In BourgeoisWhite, LLP v. Sterling Lion, LLC, 91 Mass. App. Ct. 114, 71 N.E.3d 171 (2017), an attorney of BourgeoisWhite, LLP represented Sterling Lion and its owner David Massad in an employment dispute involving claims brought against Sterling Lion and Massad by a former business associate who alleged violations of the Massachusetts Wage Act. The attorney and Massad had known each other for many years, and the firm had represented Massad previously in other matters.
Before beginning work on the new matter, the attorney sent Massad an engagement letter listing his firm's hourly rates and advising that Massad would receive monthly invoices throughout the course of the representation. When the attorney issued his initial invoice on the matter, it contained a twenty percent "professional courtesy credit." For approximately the next year, invoices were issued and paid without any discounts.
As time progressed and the total amount billed on the matter increased, the attorney began to offer discounts and credits in subsequent invoices. In one such invoice, the attorney wrote: "I know you hate getting these bills (and frankly I hate sending them to you), but I did issue a fairly substantial discount simply because I think the case is really unfair to you." On another occasion, when Massad indicated that he was "upset" with how much time an associate at the law firm had spent on the matter, the attorney told Massad to "throw away" that invoice.
The employment claim against Massad and his company went to trial and resulted in a verdict unfavorable to Massad. In the attorney's next invoice, he gave Massad a "professional courtesy credit" of over $22,000 representing all of the work the firm had done for the trial. The attorney explained in an accompanying letter: "Even though I wrote off all of the January bill I still decided to give you a very substantial discount on the February/March bill. I did this because you are a friend in a bad situation and I am not looking to make a profit from that."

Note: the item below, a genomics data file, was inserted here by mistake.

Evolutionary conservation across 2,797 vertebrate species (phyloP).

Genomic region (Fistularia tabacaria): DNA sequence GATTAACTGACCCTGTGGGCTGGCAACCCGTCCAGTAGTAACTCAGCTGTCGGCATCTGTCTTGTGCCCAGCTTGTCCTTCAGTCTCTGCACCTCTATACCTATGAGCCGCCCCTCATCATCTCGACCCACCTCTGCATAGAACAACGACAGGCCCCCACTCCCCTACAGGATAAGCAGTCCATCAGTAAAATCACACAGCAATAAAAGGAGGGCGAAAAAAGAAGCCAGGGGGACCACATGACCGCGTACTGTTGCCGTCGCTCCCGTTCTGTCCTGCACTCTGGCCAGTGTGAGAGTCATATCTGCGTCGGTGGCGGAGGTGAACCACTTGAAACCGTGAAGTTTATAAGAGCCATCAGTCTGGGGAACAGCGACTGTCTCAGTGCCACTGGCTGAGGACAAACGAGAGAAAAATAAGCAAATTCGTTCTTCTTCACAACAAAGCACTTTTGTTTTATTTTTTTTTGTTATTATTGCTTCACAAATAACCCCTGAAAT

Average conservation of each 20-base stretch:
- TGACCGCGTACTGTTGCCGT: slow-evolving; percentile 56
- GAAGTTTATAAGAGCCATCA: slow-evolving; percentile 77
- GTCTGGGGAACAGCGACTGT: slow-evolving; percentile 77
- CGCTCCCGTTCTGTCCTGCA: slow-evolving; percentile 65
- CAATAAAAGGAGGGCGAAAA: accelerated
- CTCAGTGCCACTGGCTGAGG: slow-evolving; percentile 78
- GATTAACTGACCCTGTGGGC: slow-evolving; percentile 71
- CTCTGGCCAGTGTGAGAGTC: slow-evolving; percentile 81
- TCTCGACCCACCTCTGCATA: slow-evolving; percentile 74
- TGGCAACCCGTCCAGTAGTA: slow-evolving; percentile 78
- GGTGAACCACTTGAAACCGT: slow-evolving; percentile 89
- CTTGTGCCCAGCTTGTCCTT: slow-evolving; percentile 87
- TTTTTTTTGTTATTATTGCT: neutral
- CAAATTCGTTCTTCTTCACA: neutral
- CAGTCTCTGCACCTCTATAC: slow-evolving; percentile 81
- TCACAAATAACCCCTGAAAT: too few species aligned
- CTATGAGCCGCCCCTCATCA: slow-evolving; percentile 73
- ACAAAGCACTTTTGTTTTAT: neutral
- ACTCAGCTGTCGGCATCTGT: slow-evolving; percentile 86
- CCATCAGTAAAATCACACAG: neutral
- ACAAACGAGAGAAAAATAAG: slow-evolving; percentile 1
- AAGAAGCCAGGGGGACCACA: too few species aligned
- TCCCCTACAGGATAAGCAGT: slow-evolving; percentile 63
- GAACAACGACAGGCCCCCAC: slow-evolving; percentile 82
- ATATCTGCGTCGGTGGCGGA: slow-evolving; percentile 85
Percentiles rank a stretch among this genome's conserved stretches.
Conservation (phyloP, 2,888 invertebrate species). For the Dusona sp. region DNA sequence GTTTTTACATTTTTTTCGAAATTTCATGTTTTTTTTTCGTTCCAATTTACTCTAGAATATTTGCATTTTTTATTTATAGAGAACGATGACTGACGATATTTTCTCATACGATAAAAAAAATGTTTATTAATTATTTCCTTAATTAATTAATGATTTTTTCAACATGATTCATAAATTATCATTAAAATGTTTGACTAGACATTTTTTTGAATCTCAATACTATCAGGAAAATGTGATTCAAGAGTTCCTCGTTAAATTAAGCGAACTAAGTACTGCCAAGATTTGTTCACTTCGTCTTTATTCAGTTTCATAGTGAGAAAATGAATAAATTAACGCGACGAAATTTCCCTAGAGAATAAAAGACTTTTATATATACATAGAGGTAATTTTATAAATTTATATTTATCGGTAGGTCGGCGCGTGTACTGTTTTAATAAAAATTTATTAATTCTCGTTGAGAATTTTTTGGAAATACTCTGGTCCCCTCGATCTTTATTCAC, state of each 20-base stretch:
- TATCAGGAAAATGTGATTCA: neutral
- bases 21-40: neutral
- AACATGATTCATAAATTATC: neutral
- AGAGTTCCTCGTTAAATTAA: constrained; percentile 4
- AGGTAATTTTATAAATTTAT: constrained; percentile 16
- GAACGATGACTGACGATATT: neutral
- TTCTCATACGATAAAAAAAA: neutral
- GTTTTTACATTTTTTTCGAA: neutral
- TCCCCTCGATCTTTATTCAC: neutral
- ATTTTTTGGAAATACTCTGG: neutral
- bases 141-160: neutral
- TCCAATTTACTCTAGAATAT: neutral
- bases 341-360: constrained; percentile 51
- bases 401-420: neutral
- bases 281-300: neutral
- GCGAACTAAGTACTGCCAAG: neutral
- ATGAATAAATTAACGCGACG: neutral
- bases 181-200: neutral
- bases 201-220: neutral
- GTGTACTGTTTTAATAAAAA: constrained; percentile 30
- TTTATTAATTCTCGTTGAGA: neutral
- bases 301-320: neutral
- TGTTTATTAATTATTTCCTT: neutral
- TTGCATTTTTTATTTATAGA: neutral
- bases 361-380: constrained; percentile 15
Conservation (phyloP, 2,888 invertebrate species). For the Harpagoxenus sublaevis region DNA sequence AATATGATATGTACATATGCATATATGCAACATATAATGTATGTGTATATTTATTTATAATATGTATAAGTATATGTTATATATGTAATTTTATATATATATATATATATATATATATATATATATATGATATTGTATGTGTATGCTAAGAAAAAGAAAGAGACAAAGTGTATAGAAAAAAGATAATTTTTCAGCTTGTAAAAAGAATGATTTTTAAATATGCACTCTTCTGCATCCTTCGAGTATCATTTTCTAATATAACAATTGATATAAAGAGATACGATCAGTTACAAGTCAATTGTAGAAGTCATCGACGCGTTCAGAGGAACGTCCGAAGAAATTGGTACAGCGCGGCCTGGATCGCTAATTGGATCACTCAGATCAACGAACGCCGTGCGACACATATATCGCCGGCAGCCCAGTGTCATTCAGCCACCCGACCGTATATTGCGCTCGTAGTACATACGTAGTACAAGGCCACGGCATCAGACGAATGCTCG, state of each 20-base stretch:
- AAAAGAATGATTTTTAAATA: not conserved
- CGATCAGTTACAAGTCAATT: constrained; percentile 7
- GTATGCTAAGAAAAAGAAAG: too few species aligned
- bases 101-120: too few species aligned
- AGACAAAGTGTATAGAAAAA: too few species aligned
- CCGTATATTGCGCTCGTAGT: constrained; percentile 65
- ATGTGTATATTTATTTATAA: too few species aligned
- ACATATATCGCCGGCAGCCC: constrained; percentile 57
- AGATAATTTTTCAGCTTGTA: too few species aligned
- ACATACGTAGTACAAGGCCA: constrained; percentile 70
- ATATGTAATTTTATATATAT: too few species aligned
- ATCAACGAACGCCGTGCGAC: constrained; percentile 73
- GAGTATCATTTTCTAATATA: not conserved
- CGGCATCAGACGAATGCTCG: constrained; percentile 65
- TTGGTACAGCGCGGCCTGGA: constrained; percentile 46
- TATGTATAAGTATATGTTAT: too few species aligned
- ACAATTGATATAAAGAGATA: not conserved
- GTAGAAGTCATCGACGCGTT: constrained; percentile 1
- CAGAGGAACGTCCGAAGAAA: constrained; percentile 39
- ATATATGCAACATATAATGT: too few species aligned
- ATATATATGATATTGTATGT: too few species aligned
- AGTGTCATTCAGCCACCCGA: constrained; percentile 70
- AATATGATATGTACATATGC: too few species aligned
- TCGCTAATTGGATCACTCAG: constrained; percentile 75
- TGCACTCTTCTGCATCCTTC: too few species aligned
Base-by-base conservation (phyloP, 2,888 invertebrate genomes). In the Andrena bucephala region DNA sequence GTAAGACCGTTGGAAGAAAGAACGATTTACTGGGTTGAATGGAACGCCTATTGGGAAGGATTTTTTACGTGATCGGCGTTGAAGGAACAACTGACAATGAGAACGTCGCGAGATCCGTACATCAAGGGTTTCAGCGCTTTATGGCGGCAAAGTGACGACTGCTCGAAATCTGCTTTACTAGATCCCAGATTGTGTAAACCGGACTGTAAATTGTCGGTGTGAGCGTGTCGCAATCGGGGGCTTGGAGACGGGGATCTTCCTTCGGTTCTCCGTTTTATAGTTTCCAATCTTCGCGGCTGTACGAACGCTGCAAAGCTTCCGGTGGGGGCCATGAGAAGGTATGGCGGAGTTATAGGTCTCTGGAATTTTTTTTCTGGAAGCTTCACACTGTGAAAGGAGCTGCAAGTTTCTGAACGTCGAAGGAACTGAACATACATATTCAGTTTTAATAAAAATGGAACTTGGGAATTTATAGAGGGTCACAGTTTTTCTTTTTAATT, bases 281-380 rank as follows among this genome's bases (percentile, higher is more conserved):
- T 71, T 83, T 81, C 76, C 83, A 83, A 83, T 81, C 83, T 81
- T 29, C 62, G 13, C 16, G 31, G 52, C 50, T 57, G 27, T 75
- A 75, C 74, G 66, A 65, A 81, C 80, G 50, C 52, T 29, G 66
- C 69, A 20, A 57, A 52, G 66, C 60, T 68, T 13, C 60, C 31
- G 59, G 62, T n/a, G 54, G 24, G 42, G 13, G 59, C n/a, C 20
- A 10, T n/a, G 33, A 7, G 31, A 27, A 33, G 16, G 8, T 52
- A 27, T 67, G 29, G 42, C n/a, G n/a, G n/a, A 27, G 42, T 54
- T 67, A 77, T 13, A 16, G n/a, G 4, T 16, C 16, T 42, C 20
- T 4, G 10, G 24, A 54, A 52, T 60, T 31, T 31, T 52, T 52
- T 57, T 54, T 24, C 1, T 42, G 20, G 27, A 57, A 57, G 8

Thereafter, as the attorney continued to perform post-trial work on the matter, Massad fell behind and ultimately stopped paying the firm's invoices. After several months and further unpaid invoices issued with credits and discounts, the attorney withdrew as counsel. The attorney issued a final invoice rescinding his most recent write offs of nearly $30,000. The attorney explained: "The reason for those credits is no longer valid. We give professional courtesy credits to long-term clients who pay their bills." The attorney requested payment on the full outstanding unpaid balance including the $30,000 of rescinded write offs. Massad refused to pay, and the firm brought suit seeking to recover his unpaid fees totally nearly $84,000.
A Superior Court Judge ruled in the firm's favor, holding that because the credits and discounts had been offered "gratuitously," they did not affect the firm's contractual right to collect under the engagement letter.
The Massachusetts Appeals Court reversed. The three justice panel unanimously agreed with Massad that due to the fiduciary nature of the attorney-client relationship, the attorney had waived his right to collect the fees that he and his firm had written off. The Appeals Court rejected the firm's argument that the credits were conditional on Massad staying current on his bills. The Court did not address whether such a condition would have been valid, but found there was no evidence to support that the attorney had ever communicated such a condition to Massad at any time before revoking the credits.
The Appeals Court focused on both the absence of any facts to establish Massad was told the credits were conditional on paying his bills in a timely manner, and also on the highly fiduciary nature of the attorney-client relationship. Thus, the Court held, although the attorney and his firm were entitled to recover those portions of the invoices that had not been written off, the discounts and credits were binding and could not be rescinded.